Sunday, February 06, 2005

Ron Maclean, call your agent

Maybe something good will come out of the NHL lockout after all.

The impending cancellation of the hockey season, combined with CBC being outbid tomorrow for the 2010 and 2012 Olympics broadcast rights, would provide an excellent impetus to disband CBC Sports permanently.

We can talk about the news and original programming another day; for the CBC to be competing against private broadcasters to host Olympic coverage is evidence in itself that CBC Sports is not "filling a void". And spare me the tears about amateur sports coverage. We have three 24-hour sports channels that need to fill airtime; if there is any demand whatsoever for amateur sports coverage, one or more of them will provide it. (And if there is no demand, I reject the premise that CBC Sports should be "meeting" it).

I have no real beef with the job CBC Sports does (Armitage notwithstanding). But much like the Beer Store, the fact that a government organ discharges a particular task reasonably well is not, in itself, an adequate reason for it to retain the task in perpetuity. And if you disagree, you'd better be prepared to concede the corresponding position - that poor performance is in itself a reason to privatize government tasks. I got yer can o' worms right here.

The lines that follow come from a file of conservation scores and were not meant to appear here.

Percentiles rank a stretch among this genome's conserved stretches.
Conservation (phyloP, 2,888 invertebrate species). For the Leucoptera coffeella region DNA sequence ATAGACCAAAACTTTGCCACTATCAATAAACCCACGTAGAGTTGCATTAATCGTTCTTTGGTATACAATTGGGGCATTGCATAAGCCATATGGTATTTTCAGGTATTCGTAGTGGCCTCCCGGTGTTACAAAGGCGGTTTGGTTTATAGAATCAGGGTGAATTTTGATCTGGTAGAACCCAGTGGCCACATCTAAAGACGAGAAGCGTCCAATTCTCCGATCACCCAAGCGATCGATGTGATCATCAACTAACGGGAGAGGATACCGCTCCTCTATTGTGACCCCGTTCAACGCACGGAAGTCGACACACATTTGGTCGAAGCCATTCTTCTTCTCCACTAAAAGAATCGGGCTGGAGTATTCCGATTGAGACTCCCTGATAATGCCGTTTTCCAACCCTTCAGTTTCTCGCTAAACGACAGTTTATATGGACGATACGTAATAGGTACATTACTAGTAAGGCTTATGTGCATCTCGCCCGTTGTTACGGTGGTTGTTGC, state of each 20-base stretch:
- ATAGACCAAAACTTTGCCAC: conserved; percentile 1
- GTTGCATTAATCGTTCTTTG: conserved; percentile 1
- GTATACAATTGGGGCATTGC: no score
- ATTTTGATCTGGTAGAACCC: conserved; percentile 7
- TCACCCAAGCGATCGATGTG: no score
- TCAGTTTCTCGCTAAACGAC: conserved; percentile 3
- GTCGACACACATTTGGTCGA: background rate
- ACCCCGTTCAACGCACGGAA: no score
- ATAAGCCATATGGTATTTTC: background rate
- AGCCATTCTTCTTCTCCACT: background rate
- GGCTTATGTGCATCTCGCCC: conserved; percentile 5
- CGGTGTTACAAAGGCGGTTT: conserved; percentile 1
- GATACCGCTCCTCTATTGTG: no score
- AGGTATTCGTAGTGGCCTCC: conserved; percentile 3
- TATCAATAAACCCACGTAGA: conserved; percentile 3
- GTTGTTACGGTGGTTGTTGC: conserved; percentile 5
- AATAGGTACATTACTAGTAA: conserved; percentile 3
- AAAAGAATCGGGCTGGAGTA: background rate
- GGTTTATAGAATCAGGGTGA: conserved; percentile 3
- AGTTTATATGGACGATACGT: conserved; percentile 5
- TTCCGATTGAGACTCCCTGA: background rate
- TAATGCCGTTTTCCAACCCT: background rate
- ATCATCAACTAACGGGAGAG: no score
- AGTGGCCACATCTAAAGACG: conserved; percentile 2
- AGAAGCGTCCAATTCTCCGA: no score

UPDATE: Bingo!

Also, per Nancy's correction in the comments, the Beer Store is not a government organ; it's a monopoly that exists at the pleasure of the government.

2 Comments:

At 7:31 PM, Blogger Nancy said...

Ahem..

The Beer Store is not a government organ. It is owned and operated by Molson, Labatt, Sleeman and the rest of the Brewers of Ontario after that. It is simply a distribution system that works, with prices regulated by the government.

I've worked for both the CBC and the Beer Store, strangely enough, and I feel the same way about both of them. I like what they do, but if someone can come up with something better, then tell us about it.

 
At 8:06 PM, Blogger Jay said...

Something better would be eliminating all government-granted priviledges to CBC Sports (funding) and The Beer Store (monopoly) and let consumers decide whether they are worth supporting on their own merits.

 

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